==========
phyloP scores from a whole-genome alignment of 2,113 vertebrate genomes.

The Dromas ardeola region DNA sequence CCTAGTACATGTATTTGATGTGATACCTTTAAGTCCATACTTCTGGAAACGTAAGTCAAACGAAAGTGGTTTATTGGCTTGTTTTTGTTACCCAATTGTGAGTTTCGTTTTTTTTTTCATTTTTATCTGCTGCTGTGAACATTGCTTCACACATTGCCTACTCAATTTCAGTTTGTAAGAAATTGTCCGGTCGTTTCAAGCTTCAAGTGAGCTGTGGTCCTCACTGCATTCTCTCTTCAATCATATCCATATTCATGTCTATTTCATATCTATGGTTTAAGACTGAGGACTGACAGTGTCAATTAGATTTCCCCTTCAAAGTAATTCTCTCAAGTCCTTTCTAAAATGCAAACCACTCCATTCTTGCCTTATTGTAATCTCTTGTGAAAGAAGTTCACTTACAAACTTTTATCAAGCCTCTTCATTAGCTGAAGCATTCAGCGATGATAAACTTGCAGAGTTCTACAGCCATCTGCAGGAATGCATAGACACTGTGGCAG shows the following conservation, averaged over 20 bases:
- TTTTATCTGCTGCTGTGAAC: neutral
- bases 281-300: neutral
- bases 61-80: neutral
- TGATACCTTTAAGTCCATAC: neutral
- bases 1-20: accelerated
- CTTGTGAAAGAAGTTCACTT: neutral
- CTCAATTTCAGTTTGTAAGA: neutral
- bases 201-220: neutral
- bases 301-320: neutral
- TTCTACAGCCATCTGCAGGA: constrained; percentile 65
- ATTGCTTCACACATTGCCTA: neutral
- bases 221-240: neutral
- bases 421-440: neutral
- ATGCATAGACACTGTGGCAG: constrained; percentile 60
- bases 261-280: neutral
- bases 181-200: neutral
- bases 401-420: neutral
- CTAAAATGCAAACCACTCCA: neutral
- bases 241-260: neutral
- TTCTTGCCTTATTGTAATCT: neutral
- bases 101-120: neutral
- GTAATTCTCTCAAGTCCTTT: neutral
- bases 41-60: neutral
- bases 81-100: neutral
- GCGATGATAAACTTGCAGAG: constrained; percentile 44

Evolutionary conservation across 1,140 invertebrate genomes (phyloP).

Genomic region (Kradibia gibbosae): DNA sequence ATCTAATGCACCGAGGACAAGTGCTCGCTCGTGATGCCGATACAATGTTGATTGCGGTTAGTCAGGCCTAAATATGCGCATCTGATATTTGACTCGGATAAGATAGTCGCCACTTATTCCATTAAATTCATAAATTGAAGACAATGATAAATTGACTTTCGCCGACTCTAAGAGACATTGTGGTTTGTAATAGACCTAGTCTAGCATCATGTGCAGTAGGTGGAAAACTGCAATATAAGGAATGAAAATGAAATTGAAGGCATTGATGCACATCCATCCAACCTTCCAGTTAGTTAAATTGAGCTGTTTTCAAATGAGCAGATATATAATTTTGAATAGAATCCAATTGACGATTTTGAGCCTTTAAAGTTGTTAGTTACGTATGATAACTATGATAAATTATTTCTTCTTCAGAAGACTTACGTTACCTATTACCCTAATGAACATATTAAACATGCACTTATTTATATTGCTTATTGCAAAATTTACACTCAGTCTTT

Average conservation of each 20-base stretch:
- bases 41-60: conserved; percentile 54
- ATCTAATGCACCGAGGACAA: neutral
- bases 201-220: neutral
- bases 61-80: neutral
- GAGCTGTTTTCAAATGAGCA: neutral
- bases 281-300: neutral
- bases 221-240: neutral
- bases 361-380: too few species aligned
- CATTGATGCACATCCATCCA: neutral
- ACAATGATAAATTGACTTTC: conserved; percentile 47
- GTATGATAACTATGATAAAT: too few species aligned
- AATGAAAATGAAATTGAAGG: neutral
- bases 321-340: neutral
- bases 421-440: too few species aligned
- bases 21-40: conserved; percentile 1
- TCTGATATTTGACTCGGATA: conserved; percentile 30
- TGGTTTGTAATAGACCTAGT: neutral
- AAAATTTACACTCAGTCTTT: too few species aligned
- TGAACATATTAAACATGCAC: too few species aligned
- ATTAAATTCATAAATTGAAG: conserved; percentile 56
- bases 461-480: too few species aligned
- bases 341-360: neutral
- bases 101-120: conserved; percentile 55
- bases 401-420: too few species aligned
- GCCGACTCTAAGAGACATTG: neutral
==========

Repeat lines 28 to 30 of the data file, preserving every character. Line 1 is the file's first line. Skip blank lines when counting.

Evolutionary conservation across 1,140 invertebrate genomes (phyloP).

Genomic region (Kradibia gibbosae): DNA sequence ATCTAATGCACCGAGGACAAGTGCTCGCTCGTGATGCCGATACAATGTTGATTGCGGTTAGTCAGGCCTAAATATGCGCATCTGATATTTGACTCGGATAAGATAGTCGCCACTTATTCCATTAAATTCATAAATTGAAGACAATGATAAATTGACTTTCGCCGACTCTAAGAGACATTGTGGTTTGTAATAGACCTAGTCTAGCATCATGTGCAGTAGGTGGAAAACTGCAATATAAGGAATGAAAATGAAATTGAAGGCATTGATGCACATCCATCCAACCTTCCAGTTAGTTAAATTGAGCTGTTTTCAAATGAGCAGATATATAATTTTGAATAGAATCCAATTGACGATTTTGAGCCTTTAAAGTTGTTAGTTACGTATGATAACTATGATAAATTATTTCTTCTTCAGAAGACTTACGTTACCTATTACCCTAATGAACATATTAAACATGCACTTATTTATATTGCTTATTGCAAAATTTACACTCAGTCTTT

Average conservation of each 20-base stretch: